A Texas judge has ruled that a death row inmate who called Jesus and John F. Kennedy as trial witnesses is not competent to be executed. Scott Panetti has been on death row for almost 30 years, having been convicted of murdering his in-laws. US District Judge Robert Pitman ruled that Panetti was incapable of understanding the reason for his execution and ordered that he spend his life in prison instead. The convict was condemned to death for shooting his estranged wife’s parents in 1992, and his execution has been postponed twice.
Mr. Panetti has a decades-long record of mental illness and claims that the courts only imposed the death penalty to silence him because he has information about corruption and other crimes among state officials. His attorney, Gregory Wiercioch, said Panetti cannot “rationally understand the connection between his crime and his execution,” and therefore, his execution would “simply be a miserable spectacle.”
In the landmark case of Ford v. Wainwright in 1986, the US Supreme Court ruled that the Eighth Amendment to the Constitution prohibits the execution of those with severe psychological impairments. The rationale for the ruling is sourced in English common law and holds that unless a person understands the reason for his execution, the procedure has no retributive or deterrence value.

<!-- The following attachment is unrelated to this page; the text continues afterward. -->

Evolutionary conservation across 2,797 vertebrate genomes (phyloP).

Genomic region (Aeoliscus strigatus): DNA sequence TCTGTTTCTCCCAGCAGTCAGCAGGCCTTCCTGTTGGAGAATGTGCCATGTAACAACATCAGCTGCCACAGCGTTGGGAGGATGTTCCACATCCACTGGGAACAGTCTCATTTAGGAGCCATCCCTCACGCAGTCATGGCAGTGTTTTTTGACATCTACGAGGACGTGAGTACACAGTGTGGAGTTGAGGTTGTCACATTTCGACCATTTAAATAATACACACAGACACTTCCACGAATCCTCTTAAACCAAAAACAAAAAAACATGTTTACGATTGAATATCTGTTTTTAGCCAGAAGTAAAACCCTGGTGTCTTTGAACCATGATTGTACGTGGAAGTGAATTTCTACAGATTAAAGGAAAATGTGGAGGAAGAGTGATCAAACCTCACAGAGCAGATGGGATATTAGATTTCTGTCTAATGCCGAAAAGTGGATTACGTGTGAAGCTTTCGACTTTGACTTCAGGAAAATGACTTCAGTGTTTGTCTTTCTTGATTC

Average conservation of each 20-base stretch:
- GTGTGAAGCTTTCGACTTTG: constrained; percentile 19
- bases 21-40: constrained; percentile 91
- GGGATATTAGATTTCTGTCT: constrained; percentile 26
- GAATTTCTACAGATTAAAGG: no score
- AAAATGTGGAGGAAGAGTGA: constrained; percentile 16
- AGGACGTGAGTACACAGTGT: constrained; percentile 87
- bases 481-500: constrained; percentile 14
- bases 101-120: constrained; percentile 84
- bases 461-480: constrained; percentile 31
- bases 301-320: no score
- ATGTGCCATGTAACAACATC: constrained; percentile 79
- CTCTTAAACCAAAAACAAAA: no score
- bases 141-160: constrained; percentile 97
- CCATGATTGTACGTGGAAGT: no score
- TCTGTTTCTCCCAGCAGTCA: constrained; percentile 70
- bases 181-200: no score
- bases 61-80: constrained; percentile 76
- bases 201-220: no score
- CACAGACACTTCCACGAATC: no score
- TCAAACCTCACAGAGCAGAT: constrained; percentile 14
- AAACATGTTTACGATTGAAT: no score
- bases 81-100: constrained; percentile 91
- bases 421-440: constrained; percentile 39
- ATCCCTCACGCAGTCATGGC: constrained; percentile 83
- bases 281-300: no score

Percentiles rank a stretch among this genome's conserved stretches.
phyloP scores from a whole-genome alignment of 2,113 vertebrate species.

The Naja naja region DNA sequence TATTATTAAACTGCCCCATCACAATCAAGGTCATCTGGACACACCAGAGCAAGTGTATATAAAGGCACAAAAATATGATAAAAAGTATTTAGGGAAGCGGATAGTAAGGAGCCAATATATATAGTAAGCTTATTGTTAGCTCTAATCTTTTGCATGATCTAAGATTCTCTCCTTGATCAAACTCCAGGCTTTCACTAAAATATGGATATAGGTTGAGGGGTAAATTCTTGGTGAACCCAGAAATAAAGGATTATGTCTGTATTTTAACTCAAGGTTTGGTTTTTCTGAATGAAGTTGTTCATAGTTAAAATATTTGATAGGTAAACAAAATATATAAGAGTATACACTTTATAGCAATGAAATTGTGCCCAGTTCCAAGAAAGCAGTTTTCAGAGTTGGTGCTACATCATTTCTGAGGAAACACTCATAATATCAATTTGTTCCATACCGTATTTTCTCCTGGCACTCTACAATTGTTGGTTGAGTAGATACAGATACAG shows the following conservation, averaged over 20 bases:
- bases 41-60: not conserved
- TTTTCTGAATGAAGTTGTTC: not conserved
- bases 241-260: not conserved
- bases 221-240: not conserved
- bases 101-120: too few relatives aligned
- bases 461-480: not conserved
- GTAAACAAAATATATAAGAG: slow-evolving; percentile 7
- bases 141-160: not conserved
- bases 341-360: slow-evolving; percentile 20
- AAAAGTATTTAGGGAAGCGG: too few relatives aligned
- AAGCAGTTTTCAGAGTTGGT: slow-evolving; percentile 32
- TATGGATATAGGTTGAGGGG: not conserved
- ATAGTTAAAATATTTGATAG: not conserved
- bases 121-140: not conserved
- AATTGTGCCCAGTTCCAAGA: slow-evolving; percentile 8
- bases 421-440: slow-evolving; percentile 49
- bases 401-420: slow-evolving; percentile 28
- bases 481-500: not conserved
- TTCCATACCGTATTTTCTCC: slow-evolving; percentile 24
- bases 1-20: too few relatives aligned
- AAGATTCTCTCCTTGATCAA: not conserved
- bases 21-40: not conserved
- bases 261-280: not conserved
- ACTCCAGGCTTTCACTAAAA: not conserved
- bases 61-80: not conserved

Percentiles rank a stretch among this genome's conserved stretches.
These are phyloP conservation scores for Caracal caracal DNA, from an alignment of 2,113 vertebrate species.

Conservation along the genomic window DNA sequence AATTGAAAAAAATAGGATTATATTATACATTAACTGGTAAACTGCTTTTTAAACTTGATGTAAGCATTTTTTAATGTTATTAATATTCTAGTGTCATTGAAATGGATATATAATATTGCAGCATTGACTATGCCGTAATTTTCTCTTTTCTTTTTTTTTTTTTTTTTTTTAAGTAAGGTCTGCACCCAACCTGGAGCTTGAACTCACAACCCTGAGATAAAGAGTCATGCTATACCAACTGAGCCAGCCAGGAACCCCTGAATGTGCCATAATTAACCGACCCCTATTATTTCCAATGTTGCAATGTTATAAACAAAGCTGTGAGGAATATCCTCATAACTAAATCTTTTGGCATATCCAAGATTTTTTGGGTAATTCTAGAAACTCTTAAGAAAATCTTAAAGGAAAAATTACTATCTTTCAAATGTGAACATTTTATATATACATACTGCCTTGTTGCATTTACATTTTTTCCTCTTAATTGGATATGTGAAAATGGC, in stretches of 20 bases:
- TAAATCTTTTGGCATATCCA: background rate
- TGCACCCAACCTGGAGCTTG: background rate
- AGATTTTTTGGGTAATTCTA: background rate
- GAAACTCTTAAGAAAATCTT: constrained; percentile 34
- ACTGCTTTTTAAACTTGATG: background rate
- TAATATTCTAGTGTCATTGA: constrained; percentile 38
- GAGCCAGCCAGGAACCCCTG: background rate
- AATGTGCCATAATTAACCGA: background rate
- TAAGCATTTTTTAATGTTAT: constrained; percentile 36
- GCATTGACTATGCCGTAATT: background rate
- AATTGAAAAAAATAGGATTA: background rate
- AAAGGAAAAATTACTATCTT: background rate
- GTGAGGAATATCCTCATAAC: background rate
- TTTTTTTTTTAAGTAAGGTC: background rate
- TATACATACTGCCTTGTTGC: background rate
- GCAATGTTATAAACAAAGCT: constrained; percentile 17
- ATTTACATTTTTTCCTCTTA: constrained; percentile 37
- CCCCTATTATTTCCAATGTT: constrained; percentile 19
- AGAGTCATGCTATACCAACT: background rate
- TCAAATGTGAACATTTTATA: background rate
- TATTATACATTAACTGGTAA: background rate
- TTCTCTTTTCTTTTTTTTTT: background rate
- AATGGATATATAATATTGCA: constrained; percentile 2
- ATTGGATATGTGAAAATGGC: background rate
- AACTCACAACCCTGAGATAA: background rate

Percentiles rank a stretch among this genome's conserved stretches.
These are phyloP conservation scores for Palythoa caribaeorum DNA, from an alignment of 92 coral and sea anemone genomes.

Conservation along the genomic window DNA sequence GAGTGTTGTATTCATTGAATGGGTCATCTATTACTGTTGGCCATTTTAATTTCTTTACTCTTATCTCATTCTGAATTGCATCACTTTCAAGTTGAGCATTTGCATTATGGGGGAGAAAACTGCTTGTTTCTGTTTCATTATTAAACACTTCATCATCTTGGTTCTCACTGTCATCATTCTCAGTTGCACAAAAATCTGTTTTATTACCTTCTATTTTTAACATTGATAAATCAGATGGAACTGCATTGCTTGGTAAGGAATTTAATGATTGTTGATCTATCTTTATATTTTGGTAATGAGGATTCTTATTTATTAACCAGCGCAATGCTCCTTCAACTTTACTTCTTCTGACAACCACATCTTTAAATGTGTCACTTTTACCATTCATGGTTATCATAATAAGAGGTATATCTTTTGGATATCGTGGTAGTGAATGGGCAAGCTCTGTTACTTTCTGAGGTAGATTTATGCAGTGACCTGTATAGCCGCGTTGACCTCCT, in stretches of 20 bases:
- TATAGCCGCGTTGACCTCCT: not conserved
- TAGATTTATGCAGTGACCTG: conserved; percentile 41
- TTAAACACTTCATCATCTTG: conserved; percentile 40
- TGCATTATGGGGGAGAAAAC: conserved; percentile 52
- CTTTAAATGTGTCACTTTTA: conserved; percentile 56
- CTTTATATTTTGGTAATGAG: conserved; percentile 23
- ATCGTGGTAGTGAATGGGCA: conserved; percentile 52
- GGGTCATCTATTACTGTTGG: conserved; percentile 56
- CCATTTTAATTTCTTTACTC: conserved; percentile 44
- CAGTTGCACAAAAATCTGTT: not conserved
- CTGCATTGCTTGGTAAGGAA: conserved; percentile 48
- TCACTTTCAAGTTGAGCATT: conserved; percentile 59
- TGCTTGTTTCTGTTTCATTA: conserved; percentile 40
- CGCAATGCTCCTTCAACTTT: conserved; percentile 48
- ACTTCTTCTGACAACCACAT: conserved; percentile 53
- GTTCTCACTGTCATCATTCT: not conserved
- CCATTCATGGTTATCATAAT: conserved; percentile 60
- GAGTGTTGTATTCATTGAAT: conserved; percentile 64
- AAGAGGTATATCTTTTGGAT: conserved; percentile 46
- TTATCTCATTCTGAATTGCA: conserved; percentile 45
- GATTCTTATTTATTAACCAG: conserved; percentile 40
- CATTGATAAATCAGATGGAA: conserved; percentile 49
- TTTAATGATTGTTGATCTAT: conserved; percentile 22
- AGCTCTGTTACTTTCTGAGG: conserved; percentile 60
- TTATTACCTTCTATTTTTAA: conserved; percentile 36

Despite the Supreme Court ruling, death penalty observers maintain that several people with mental health concerns have been put to death in the US since 1986. In 2015, for example, 74-year-old Cecil Clayton was executed in Missouri despite having an IQ of 71 and suffering from dementia. John Ferguson was executed in Florida in 2013, even though medical records showed he had been institutionalized with paranoid schizophrenia and suffered from this illness for decades.
The Death Penalty Information Center, which does not stand on either side of the capital punishment debate, documents 23 executions throughout the US involving convicts with recognized serious psychological illnesses since 2000.